Asking for Admin-Rights

This is a discussion on Asking for Admin-Rights within the Windows Programming forums, part of the Platform Specific Boards category; I was wondering: How can a Windows program ask for permission from the user to get administrator rights? I know ...

  1. #1
    Programming Wraith GReaper's Avatar
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    Asking for Admin-Rights

    I was wondering: How can a Windows program ask for permission from the user to get administrator rights? I know there's an option when you right-click the exe, but can the program do it from the inside?

    I'm asking because I want to create a Setup-like program but I can't write to Program Files if i don't have administrator rights...

    Anyways, thanks for all those future answers!
    Devoted my life to programming...

  2. #2
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    You need to include a manifest in the installer program's resources...
    Or, for console proggys, in a file with the program name + .manifest (eg. FixUp.exe.Manifest)
    Put the file in the same folder as the executable.

    Code:
      <?xml version="1.0" encoding="UTF-8" standalone="yes" ?> 
         - <assembly xmlns="urn:schemas-microsoft-com:asm.v1" manifestVersion="1.0">
              <assemblyIdentity type="win32" 
                                 name="Program name" 
                                version="1.0.0.0" 
                                processorArchitecture="X86" /> 
             <description>Program Description</description> 
    - <dependency>
         - <dependentAssembly>
                <assemblyIdentity type="win32" 
                             name="Microsoft.Windows.Common-Controls" 
                             version="6.0.0.0" 
                             processorArchitecture="X86" 
                             publicKeyToken="6595b64144ccf1df" language="*" /> 
            </dependentAssembly>
        </dependency>
    - <trustInfo xmlns="urn:schemas-microsoft-com:asm.v3">
         - <security>
             - <requestedPrivileges>
                  <requestedExecutionLevel level="asInvoker" uiAccess="false" /> 
                  </requestedPrivileges>
           </security>
        </trustInfo>
      </assembly>
    You should copy this more or less as is... You will need to change the parts in red to describe your own program and version... You may also have to change the processor architectures (eg. x64 for 64bit, but there are others).

    The part marked in blue is the "desired access"... in an installer you should be ok with "asInvoker" but you might also try "HighestAvailable".

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    Programming Wraith GReaper's Avatar
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    Thanks!!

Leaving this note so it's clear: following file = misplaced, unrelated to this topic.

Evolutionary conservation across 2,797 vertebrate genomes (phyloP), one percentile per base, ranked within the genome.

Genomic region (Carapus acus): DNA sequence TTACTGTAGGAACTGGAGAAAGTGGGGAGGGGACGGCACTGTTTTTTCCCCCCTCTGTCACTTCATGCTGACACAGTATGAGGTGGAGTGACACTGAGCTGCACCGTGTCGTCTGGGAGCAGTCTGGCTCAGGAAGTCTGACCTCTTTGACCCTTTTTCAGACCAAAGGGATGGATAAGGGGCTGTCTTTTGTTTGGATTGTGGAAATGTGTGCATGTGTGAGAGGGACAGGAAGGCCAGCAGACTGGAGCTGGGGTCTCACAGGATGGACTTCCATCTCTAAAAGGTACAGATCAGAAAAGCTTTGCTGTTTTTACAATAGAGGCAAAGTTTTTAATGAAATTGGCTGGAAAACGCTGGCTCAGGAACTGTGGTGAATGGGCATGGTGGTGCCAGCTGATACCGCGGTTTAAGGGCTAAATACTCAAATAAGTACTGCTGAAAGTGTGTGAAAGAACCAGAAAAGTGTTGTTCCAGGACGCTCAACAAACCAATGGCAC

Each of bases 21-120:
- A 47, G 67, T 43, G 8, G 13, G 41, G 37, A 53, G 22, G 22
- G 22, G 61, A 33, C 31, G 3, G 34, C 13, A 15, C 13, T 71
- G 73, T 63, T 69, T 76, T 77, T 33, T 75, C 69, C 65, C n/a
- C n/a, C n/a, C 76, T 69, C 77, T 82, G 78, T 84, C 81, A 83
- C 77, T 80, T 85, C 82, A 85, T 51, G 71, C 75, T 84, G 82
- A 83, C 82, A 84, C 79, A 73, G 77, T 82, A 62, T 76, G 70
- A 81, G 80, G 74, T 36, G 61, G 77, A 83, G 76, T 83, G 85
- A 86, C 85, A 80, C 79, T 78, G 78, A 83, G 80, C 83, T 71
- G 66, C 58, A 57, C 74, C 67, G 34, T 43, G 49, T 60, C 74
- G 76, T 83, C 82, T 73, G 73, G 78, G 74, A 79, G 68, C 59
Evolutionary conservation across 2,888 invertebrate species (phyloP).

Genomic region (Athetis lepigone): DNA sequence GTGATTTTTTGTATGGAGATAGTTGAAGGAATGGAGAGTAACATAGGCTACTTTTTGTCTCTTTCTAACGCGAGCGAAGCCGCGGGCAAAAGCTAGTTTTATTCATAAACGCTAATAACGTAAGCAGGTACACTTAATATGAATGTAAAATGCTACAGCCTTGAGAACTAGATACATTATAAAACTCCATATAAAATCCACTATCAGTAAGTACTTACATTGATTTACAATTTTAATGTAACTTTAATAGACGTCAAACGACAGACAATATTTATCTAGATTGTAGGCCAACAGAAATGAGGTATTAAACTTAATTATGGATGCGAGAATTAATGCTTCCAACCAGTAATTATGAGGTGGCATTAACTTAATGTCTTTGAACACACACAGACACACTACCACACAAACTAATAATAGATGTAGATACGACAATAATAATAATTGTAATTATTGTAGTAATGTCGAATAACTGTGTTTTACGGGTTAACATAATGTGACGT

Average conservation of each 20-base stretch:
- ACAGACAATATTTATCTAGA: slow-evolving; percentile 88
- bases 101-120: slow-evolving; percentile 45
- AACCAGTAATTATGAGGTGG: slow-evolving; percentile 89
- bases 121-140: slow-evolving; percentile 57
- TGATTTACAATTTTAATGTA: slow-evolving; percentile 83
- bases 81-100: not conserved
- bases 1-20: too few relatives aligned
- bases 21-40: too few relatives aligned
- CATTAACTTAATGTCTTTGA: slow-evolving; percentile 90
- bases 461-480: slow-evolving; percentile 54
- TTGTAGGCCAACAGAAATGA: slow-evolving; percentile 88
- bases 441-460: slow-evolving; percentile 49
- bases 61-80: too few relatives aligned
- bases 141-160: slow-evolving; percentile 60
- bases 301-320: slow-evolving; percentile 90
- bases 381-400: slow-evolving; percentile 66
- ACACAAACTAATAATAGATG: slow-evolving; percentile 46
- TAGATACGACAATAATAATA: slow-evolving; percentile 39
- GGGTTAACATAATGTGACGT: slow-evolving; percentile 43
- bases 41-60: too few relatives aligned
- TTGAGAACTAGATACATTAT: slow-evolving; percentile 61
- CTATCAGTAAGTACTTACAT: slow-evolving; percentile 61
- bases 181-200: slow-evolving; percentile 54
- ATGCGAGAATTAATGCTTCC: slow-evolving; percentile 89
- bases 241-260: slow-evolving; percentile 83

Devoted my life to programming...

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    Quote Originally Posted by Sipher View Post
    Thanks!!
    You're welcome...

    I forgot to mention that you'll need a copy of this in your runtime EXEs as well, unless you want them triggering the UAC all the time....

  5. #5
    'Allo, 'Allo, Allo
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    "asInvoker" won't give you admin rights unless Explorer (or whatever app they use to run yours) is already running with admin rights. "HighestAvailable" will only prompt for admin consent if the user is part of the admin group, otherwise it'll run with standard permissions. The only reliable way is to use requireAdministrator, which does what it says.

    If you don't have that section in a manifest and put the word 'setup' in the filename, Windows will sort it all out for you in the name of compatability. Of course, that's not recommended but it exists.

    Or, for console proggys, in a file with the program name + .manifest (eg. FixUp.exe.Manifest)
    You can use both methods for each type of program. All exes are created equal.

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    Quote Originally Posted by adeyblue View Post
    "asInvoker" won't give you admin rights unless Explorer (or whatever app they use to run yours) is already running with admin rights. "HighestAvailable" will only prompt for admin consent if the user is part of the admin group, otherwise it'll run with standard permissions. The only reliable way is to use requireAdministrator, which does what it says.

    If you don't have that section in a manifest and put the word 'setup' in the filename, Windows will sort it all out for you in the name of compatability. Of course, that's not recommended but it exists.
    Excellent.... then "requireAdministrator" in the installer and "asInvoker" in the programs...

    You can use both methods for each type of program. All exes are created equal.
    That depends on the compiler... not all of them will let you add resources to console apps.

    Thanks for the extra info.

  7. #7
    Programming Wraith GReaper's Avatar
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    Thank you both. I believe i have enough info to proceed.
    Devoted my life to programming...

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    No worries...

    And thanks to AdeyBlue for "requireAdministrator" ... ya learns something new every day!

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